The television series gives its put-upon co-lead an epilogue as he contemplates the next step of his life.
Directed by Vince Gilligan
Starring Aaron Paul, Jesse Plemons, and Robert Forster
Review by Jon Kissel
The 21st century golden age TV shows have introduced the culturally aware to the idea of the ‘bad fan,’ the usually misogynist viewer who takes exactly the wrong message from whatever they’re watching. Rick and Morty has them, clogging up Twitter and reddit with gibberish about how much they see themselves in Rick and remembering how awesome the show was before women were hired in the writer’s room. The era’s inaugural hit, The Sopranos, had them until the end, perpetually wondering when a series that started in a therapist’s office was going to erupt in a bloodbath between mobsters and missing Russians. Breaking Bad had the most vocal bad fans, prompting series co-star Anna Gunn to write an op-ed defending her character from morons who chose to interpret a megalomaniac’s evil deeds as a beaten-down man living into his most empowered self. The showrunners and creators of all three aforementioned shows disavowed their bad fans, but in two of the three cases (David Chase wrote his disdain for fans of all kinds into his show), there are traces of blood in the water that kept them going.
I came upon an article through a link in a recent Atlantic or Slate article that I suspect Lee Eisenberg and Gene Stupnitsky, the writers of Good Boys, may also have read. The article, located at The Good Men Project, a clearinghouse for the expression of 21st century masculinity, reviewed a book about adolescent male friendships, friendships that the author categorized as affectionate and intimate in a way that no one would categorize older teen or adult friendships. Through hundreds of interviews across classes and races, the author was herself surprised at the language the boys used to describe their closest friends, and the review placed that plainly expressed love against the loneliness and resultant ‘deaths of despair’ that have lowered the US life expectancy for the first time in modern history. Both the review and the book redefine that loneliness as mourning for that childhood emotional intimacy, which for many men, isn’t replicated ever again. Is Good Boys a good or thoughtful enough movie to generate that kind of comparison or global psychological interrogation? Amidst all the dildos and dislocated shoulders, the answer is… sort of. Eisenberg and Stupnitsky, with the latter directing, effectively remake Superbad for the tween set, adding enough mournfulness to the foul-mouthed gags and making the resultant film deep enough to persist once the laughs have died down.
I like to think of myself as open-minded enough that the phrase ‘this movie is not for me’ doesn’t apply. I can generally get on board with a film pitched at any audience, about any segment of the population, and find something to appreciate or a problem that doesn’t simply distill down into an inability to ‘get’ it. Live-action musicals might be the exception to the rule. Mary Poppins and The Sound of Music were both in regular rotation in my parents’ home, and they always kept me at arm’s length. I just can’t get onto their whimsical wavelength, and it’s persisted through the modern musicals of Rob Marshall like Chicago and Mary Poppins Returns. A decades-later sequel to a film I’ve at least come to respect, Mary Poppins Returns gets minimal credit for not simply being an updated shot-for-shot remake of an old Disney property a la The Lion King, but that credit doesn’t count for much when it’s applied to a member of my least favorite genre.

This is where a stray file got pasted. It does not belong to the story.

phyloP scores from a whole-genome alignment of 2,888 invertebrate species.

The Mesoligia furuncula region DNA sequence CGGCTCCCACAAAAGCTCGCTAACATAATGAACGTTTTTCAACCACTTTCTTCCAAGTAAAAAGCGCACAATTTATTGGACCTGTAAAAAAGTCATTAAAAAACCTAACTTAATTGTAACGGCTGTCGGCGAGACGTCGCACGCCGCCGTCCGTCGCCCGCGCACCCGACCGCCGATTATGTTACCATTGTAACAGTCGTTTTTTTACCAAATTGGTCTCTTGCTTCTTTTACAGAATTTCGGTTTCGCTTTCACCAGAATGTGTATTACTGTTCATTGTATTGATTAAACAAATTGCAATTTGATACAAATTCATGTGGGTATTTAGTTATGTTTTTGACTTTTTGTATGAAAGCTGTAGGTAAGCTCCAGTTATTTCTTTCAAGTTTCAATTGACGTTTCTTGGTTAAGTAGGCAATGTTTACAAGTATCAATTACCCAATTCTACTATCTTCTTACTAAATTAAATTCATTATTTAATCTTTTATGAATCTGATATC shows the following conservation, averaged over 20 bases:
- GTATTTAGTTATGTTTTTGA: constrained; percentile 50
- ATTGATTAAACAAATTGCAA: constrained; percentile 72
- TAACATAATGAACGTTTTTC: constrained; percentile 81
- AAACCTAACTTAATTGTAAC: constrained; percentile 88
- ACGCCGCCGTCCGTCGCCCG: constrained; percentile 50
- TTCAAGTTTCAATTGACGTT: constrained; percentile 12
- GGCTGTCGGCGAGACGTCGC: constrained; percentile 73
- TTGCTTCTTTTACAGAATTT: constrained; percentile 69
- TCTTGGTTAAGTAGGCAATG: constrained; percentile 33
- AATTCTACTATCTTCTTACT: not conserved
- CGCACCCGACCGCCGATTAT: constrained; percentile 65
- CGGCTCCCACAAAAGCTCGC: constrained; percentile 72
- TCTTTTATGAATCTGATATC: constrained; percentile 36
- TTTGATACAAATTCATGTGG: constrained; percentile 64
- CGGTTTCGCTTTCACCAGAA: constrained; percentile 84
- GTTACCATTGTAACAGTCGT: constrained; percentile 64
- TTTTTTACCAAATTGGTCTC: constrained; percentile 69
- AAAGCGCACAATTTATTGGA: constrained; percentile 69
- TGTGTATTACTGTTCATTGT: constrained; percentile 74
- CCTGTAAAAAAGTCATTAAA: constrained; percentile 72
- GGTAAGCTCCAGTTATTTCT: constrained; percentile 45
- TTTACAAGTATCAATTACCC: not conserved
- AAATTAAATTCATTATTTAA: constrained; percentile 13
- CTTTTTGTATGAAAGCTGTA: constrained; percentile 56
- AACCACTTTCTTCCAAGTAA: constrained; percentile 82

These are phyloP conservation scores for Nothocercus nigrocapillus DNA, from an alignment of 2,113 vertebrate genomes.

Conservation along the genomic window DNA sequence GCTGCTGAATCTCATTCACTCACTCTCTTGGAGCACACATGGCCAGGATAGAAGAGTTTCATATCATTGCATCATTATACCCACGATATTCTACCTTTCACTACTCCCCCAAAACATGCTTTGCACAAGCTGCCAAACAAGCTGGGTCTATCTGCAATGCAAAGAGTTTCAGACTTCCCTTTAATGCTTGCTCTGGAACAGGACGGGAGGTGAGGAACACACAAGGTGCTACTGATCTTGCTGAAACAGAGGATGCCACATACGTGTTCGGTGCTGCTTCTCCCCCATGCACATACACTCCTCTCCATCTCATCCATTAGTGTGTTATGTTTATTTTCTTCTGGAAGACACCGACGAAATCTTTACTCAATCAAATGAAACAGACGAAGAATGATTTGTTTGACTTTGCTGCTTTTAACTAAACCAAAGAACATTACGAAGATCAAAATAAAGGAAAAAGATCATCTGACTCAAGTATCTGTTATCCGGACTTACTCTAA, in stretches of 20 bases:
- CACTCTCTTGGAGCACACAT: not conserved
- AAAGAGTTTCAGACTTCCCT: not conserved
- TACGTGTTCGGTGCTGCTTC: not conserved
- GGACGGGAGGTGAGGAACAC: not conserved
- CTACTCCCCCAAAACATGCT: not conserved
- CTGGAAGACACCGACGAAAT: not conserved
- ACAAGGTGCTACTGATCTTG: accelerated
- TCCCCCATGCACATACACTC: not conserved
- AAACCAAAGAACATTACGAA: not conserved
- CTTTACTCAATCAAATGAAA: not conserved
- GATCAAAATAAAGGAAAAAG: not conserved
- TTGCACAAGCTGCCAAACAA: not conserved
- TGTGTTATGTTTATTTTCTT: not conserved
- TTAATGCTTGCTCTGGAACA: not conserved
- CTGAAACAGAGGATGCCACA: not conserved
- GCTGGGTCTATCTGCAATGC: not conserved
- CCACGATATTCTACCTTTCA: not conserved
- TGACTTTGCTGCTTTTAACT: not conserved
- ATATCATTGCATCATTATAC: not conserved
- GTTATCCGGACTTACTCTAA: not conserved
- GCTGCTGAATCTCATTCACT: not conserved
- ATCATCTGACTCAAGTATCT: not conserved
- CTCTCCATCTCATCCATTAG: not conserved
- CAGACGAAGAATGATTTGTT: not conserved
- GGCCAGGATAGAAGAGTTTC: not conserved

For Joel and Ethan Coen, some things, like scenes that don’t seem to fit in a movie’s structure or unreliable fantasy sequences of indeterminate meaning, are expected. That makes it all the more noticeable when they leave all that stuff out. True Grit contains no Mike Yanagita sidebar, nor an eerie stagecoach ride towards what may or may not be the afterlife, but it’s still unmistakably a Coen Brothers film, and their highest-grossing one to boot. Persistently versatile and effective across genres and time periods, the Coen’s include all the hallmarks of the Western, with cowboys and Indians and outlaws and grand vistas, but they can’t help but put their pet themes of cosmic scales of justice onto a recognizable framework. The result is a thing that works, an actor’s showcase and a joyful adventure, a reminder of why Westerns have persisted for so long and a modern rejoinder to the kinds of films the Western archetype John Wayne, star of the original as this is a remake, used to churn out. True Grit is evidence that the Coen’s can be purely entertaining whenever they want to, one more gift for a pair that can do no wrong.
JUST SOME IDIOTS GIVING SURPRISINGLY AVERAGE MOVIE REVIEWS.
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